9 Q. But doesn’t God do us an injustice
by requiring in his law
what we are unable to do?
A. No,^1 God created human beings with the ability to keep the law.
They, however, provoked by the devil,^2
in willful disobedience,
robbed themselves and all their descendants of these gifts.
^1 Eph. 4:[22-23], 24-25
^2 Luke 10:30[-37]
10 Q. Does God permit
such disobedience and rebellion
to go unpunished?
A. Certainly not.^1
God is terribly angry
with the sin we are born with
as well as the sins we personally commit.
As a just judge,
God will punish them both now and in eternity,
“Cursed is everyone who does not observe and obey
all the things written in the book of the law.”^2
^1 Rom. 5:12; Heb. 9:27
^2 Deut. 27:26; Gal. 3:10
11 Q. But isn’t God also merciful?
A. God is certainly merciful,^1
but also just.^2
God’s justice demands
that sin, committed against his supreme majesty,
be punished with the supreme penalty—
eternal punishment of body and soul.
^1 Exod. 34:6
^2 Exod. 20:5; Ps. 5:5; 2 Cor. 6:14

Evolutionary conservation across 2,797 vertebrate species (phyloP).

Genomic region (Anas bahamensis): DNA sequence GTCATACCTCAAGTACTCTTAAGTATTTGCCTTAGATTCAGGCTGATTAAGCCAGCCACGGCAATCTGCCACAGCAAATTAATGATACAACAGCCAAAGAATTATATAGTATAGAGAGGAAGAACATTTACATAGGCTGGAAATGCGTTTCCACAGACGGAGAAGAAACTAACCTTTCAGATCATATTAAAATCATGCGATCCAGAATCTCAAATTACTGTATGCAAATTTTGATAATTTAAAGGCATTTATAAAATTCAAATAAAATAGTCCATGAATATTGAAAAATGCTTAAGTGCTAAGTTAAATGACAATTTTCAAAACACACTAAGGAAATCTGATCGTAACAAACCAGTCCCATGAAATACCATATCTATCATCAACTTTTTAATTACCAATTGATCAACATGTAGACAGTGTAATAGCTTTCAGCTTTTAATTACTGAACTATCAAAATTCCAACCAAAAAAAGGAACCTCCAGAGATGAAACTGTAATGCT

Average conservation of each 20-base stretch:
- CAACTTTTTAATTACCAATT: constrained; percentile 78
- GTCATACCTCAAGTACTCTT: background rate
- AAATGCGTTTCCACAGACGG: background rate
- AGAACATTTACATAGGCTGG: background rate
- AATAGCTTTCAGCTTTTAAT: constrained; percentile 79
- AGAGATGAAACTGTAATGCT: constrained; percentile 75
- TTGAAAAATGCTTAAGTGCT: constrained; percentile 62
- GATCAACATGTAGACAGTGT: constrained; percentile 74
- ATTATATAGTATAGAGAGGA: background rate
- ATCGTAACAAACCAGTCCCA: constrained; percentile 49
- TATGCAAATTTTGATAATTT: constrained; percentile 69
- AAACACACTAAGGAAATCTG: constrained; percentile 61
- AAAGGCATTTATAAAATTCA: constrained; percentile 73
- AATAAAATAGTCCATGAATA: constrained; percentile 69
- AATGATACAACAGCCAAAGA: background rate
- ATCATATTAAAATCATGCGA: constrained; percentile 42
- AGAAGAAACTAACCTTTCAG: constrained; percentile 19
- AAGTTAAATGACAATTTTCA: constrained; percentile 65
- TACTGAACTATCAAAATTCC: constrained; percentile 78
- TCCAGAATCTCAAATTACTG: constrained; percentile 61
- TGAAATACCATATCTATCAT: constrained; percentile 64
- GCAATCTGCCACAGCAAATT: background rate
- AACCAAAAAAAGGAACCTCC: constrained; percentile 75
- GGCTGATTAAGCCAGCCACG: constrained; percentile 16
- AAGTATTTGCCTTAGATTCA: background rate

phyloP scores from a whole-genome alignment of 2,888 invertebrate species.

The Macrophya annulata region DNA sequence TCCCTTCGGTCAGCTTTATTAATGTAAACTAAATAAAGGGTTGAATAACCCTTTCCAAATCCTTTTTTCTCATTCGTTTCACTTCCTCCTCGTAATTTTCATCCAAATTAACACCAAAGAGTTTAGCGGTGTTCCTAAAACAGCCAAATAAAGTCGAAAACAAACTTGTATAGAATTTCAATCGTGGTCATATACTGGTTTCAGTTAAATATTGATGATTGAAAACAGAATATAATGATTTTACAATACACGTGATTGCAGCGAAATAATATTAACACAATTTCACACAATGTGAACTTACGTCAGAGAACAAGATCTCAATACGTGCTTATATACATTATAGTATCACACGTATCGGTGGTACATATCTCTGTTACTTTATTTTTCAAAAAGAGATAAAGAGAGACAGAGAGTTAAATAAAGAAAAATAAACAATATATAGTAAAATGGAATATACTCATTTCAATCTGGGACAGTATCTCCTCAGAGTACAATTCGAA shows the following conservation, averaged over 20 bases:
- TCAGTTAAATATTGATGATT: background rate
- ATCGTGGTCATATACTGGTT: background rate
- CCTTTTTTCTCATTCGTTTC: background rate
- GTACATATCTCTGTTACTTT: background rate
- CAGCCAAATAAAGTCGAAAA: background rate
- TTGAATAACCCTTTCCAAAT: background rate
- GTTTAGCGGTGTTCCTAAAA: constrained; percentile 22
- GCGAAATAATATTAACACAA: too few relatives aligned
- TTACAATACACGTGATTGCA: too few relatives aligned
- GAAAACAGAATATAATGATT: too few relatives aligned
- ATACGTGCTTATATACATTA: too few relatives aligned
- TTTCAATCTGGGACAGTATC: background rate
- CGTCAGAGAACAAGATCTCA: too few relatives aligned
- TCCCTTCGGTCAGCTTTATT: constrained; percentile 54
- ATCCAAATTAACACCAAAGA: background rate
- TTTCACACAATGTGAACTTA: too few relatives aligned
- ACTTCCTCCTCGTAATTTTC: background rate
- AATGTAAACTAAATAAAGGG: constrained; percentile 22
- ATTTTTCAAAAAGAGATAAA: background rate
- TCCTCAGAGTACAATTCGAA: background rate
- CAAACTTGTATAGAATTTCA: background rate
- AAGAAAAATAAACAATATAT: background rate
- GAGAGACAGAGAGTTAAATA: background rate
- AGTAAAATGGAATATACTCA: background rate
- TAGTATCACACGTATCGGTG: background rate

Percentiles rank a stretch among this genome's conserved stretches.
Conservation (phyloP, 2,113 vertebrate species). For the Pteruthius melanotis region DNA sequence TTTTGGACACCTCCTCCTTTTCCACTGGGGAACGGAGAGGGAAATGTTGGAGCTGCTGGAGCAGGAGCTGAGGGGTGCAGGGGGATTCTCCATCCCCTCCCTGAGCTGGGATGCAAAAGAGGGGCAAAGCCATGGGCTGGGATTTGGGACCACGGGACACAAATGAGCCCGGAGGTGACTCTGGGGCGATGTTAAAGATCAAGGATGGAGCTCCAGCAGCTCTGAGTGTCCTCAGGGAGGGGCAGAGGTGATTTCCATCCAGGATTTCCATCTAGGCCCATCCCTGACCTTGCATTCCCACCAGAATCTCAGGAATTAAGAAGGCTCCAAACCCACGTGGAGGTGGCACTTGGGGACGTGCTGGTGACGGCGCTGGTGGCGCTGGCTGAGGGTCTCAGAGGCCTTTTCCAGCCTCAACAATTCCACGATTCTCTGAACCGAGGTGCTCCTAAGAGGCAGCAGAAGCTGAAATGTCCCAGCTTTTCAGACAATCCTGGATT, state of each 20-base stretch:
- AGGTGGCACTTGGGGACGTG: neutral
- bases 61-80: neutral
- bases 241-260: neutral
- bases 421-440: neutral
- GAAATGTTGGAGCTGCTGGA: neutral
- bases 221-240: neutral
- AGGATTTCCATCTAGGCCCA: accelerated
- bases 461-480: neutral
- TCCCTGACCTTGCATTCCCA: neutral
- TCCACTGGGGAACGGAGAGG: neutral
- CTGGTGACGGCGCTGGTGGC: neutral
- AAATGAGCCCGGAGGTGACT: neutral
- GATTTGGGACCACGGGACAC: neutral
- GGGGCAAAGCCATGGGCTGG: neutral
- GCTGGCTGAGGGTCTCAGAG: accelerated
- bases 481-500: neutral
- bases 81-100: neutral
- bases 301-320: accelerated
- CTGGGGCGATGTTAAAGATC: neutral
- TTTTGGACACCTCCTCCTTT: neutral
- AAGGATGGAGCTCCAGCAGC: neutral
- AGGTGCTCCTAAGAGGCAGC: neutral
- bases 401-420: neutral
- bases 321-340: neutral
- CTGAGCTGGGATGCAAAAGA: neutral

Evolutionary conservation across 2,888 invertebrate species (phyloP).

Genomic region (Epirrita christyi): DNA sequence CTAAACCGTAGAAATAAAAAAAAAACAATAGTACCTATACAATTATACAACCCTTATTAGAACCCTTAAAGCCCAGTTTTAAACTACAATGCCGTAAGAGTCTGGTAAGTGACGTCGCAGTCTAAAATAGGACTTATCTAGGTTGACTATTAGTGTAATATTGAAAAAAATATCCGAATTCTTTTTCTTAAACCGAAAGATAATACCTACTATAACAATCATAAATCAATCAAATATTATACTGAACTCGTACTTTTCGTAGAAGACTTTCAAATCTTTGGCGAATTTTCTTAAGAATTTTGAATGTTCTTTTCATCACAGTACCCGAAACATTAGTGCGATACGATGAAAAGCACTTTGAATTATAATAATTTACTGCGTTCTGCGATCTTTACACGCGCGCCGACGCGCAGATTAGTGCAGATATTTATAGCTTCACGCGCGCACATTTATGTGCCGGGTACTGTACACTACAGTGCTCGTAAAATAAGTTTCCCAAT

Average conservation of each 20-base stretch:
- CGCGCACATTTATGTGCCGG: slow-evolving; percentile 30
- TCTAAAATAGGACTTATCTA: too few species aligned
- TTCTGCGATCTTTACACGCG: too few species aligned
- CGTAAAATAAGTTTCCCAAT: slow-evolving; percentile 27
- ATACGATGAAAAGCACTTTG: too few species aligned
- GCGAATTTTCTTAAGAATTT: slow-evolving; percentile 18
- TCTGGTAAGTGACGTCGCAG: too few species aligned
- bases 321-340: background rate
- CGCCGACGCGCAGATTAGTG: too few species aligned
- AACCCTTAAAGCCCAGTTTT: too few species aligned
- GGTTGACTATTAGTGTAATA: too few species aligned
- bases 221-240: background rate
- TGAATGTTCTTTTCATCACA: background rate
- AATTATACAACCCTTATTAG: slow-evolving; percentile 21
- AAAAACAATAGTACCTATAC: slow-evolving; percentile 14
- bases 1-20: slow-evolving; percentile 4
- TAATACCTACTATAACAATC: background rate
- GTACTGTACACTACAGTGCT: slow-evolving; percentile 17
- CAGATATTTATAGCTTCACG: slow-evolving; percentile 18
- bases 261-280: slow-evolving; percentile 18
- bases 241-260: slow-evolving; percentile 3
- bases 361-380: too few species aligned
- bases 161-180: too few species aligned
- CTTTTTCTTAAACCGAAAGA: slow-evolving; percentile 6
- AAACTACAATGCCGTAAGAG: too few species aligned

This weekend marks the 237th anniversary of the United States of America’s independence from England. It also marks a momentous and historic occasion for our sisters and brothers in Egypt as millions of them –Muslim, Christian, and secular alike—literally joined hand-in-hand to call for the resignation of an oppressive regime. When a moderatorial delegation I led this past May visited Egypt, we were struck by the determination, courage and confidence of Presbyterian and Coptic Christians who were ready to put their faith into action, recognizing that such efforts might cost them their very lives. Reports that our delegation and our national offices were receiving from partners in the region leading up to the decisive moment last Monday (June 30, 2013) were filled with cautious hopefulness, not knowing what would happen, but a certain appointment with the inevitable. They had reached a point of no return because the heart of the Egyptian people wanted to be free. The revolution that toppled the Mubarak regime two years ago and which ushered in the Morsy presidency and the Muslim Brotherhood brought with it the hopes and dreams of the Egyptian people – at long last, poverty would be alleviated, the economy would prosper, religious protections would be secured, women and Christian minorities would be given a place in the new governance, all sectors of the nation would be part of shaping the future of their country. The stated promises of the presidency were just that: statements without action. In fact, what we heard again and again from church leaders were stories of repression, oppression, violence, iron-handed governance, a questionable election, and a post-revolution constitution that placed power and control over collaboration and a shared future.